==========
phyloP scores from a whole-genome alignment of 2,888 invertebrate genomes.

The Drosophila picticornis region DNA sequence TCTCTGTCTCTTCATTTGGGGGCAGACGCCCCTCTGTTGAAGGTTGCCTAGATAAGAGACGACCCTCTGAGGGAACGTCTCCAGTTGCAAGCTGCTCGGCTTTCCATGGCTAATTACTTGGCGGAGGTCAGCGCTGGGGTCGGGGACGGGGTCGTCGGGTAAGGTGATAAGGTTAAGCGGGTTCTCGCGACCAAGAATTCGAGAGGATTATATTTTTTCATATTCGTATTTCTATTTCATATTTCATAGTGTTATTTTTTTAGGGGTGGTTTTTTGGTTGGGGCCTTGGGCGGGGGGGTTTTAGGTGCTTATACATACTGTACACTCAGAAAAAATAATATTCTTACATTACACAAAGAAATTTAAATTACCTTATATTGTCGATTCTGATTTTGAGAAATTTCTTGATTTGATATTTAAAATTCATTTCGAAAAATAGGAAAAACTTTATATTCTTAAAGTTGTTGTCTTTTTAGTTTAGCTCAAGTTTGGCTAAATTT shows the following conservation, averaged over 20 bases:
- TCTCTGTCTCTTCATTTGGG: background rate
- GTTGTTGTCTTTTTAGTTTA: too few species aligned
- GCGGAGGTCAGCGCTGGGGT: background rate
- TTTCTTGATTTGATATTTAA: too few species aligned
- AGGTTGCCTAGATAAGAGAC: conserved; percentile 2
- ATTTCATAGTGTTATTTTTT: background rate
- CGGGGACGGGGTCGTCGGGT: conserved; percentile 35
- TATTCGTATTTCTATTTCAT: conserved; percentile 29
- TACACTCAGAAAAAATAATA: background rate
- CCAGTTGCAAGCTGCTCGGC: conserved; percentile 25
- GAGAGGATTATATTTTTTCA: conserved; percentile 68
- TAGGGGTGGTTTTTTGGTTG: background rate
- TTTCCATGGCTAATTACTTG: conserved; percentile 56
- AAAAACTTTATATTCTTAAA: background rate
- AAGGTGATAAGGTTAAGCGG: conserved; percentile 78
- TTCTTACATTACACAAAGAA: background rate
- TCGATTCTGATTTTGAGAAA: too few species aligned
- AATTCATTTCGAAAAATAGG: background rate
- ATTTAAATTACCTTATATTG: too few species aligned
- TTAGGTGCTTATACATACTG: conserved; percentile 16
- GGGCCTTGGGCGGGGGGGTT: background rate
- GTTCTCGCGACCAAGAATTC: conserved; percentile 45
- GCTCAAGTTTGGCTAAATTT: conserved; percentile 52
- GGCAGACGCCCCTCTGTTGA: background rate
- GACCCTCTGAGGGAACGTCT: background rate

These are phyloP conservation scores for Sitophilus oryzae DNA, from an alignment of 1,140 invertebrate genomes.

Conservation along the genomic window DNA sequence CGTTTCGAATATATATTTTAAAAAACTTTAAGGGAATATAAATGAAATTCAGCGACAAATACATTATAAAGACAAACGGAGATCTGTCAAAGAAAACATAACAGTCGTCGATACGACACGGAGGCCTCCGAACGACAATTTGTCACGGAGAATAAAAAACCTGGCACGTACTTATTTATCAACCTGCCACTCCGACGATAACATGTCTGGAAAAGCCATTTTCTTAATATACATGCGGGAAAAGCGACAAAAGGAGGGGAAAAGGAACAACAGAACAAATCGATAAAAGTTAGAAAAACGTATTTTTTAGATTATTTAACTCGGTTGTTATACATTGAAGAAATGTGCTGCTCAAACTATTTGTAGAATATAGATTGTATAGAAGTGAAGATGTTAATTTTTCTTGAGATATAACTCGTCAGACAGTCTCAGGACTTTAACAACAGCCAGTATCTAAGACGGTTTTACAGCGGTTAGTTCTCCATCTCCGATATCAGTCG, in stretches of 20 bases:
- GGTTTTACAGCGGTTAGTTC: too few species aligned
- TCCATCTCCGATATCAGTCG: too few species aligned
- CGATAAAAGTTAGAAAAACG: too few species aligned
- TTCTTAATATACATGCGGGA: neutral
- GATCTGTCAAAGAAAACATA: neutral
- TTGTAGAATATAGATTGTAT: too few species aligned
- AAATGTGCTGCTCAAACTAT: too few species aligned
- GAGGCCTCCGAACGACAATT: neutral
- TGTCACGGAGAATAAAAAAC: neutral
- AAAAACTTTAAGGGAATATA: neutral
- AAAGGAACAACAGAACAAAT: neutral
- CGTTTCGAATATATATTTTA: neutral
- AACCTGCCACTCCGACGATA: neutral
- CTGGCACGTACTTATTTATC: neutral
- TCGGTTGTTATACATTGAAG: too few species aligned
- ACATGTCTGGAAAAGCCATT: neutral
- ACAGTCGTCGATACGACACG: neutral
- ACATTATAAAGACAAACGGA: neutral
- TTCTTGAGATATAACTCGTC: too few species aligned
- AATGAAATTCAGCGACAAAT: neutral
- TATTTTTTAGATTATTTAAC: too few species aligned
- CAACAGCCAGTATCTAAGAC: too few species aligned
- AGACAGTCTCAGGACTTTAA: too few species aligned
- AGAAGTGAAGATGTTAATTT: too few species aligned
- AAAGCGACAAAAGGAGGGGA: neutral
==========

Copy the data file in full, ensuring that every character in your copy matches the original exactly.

phyloP scores from a whole-genome alignment of 2,888 invertebrate genomes.

The Drosophila picticornis region DNA sequence TCTCTGTCTCTTCATTTGGGGGCAGACGCCCCTCTGTTGAAGGTTGCCTAGATAAGAGACGACCCTCTGAGGGAACGTCTCCAGTTGCAAGCTGCTCGGCTTTCCATGGCTAATTACTTGGCGGAGGTCAGCGCTGGGGTCGGGGACGGGGTCGTCGGGTAAGGTGATAAGGTTAAGCGGGTTCTCGCGACCAAGAATTCGAGAGGATTATATTTTTTCATATTCGTATTTCTATTTCATATTTCATAGTGTTATTTTTTTAGGGGTGGTTTTTTGGTTGGGGCCTTGGGCGGGGGGGTTTTAGGTGCTTATACATACTGTACACTCAGAAAAAATAATATTCTTACATTACACAAAGAAATTTAAATTACCTTATATTGTCGATTCTGATTTTGAGAAATTTCTTGATTTGATATTTAAAATTCATTTCGAAAAATAGGAAAAACTTTATATTCTTAAAGTTGTTGTCTTTTTAGTTTAGCTCAAGTTTGGCTAAATTT shows the following conservation, averaged over 20 bases:
- TCTCTGTCTCTTCATTTGGG: background rate
- GTTGTTGTCTTTTTAGTTTA: too few species aligned
- GCGGAGGTCAGCGCTGGGGT: background rate
- TTTCTTGATTTGATATTTAA: too few species aligned
- AGGTTGCCTAGATAAGAGAC: conserved; percentile 2
- ATTTCATAGTGTTATTTTTT: background rate
- CGGGGACGGGGTCGTCGGGT: conserved; percentile 35
- TATTCGTATTTCTATTTCAT: conserved; percentile 29
- TACACTCAGAAAAAATAATA: background rate
- CCAGTTGCAAGCTGCTCGGC: conserved; percentile 25
- GAGAGGATTATATTTTTTCA: conserved; percentile 68
- TAGGGGTGGTTTTTTGGTTG: background rate
- TTTCCATGGCTAATTACTTG: conserved; percentile 56
- AAAAACTTTATATTCTTAAA: background rate
- AAGGTGATAAGGTTAAGCGG: conserved; percentile 78
- TTCTTACATTACACAAAGAA: background rate
- TCGATTCTGATTTTGAGAAA: too few species aligned
- AATTCATTTCGAAAAATAGG: background rate
- ATTTAAATTACCTTATATTG: too few species aligned
- TTAGGTGCTTATACATACTG: conserved; percentile 16
- GGGCCTTGGGCGGGGGGGTT: background rate
- GTTCTCGCGACCAAGAATTC: conserved; percentile 45
- GCTCAAGTTTGGCTAAATTT: conserved; percentile 52
- GGCAGACGCCCCTCTGTTGA: background rate
- GACCCTCTGAGGGAACGTCT: background rate

These are phyloP conservation scores for Sitophilus oryzae DNA, from an alignment of 1,140 invertebrate genomes.

Conservation along the genomic window DNA sequence CGTTTCGAATATATATTTTAAAAAACTTTAAGGGAATATAAATGAAATTCAGCGACAAATACATTATAAAGACAAACGGAGATCTGTCAAAGAAAACATAACAGTCGTCGATACGACACGGAGGCCTCCGAACGACAATTTGTCACGGAGAATAAAAAACCTGGCACGTACTTATTTATCAACCTGCCACTCCGACGATAACATGTCTGGAAAAGCCATTTTCTTAATATACATGCGGGAAAAGCGACAAAAGGAGGGGAAAAGGAACAACAGAACAAATCGATAAAAGTTAGAAAAACGTATTTTTTAGATTATTTAACTCGGTTGTTATACATTGAAGAAATGTGCTGCTCAAACTATTTGTAGAATATAGATTGTATAGAAGTGAAGATGTTAATTTTTCTTGAGATATAACTCGTCAGACAGTCTCAGGACTTTAACAACAGCCAGTATCTAAGACGGTTTTACAGCGGTTAGTTCTCCATCTCCGATATCAGTCG, in stretches of 20 bases:
- GGTTTTACAGCGGTTAGTTC: too few species aligned
- TCCATCTCCGATATCAGTCG: too few species aligned
- CGATAAAAGTTAGAAAAACG: too few species aligned
- TTCTTAATATACATGCGGGA: neutral
- GATCTGTCAAAGAAAACATA: neutral
- TTGTAGAATATAGATTGTAT: too few species aligned
- AAATGTGCTGCTCAAACTAT: too few species aligned
- GAGGCCTCCGAACGACAATT: neutral
- TGTCACGGAGAATAAAAAAC: neutral
- AAAAACTTTAAGGGAATATA: neutral
- AAAGGAACAACAGAACAAAT: neutral
- CGTTTCGAATATATATTTTA: neutral
- AACCTGCCACTCCGACGATA: neutral
- CTGGCACGTACTTATTTATC: neutral
- TCGGTTGTTATACATTGAAG: too few species aligned
- ACATGTCTGGAAAAGCCATT: neutral
- ACAGTCGTCGATACGACACG: neutral
- ACATTATAAAGACAAACGGA: neutral
- TTCTTGAGATATAACTCGTC: too few species aligned
- AATGAAATTCAGCGACAAAT: neutral
- TATTTTTTAGATTATTTAAC: too few species aligned
- CAACAGCCAGTATCTAAGAC: too few species aligned
- AGACAGTCTCAGGACTTTAA: too few species aligned
- AGAAGTGAAGATGTTAATTT: too few species aligned
- AAAGCGACAAAAGGAGGGGA: neutral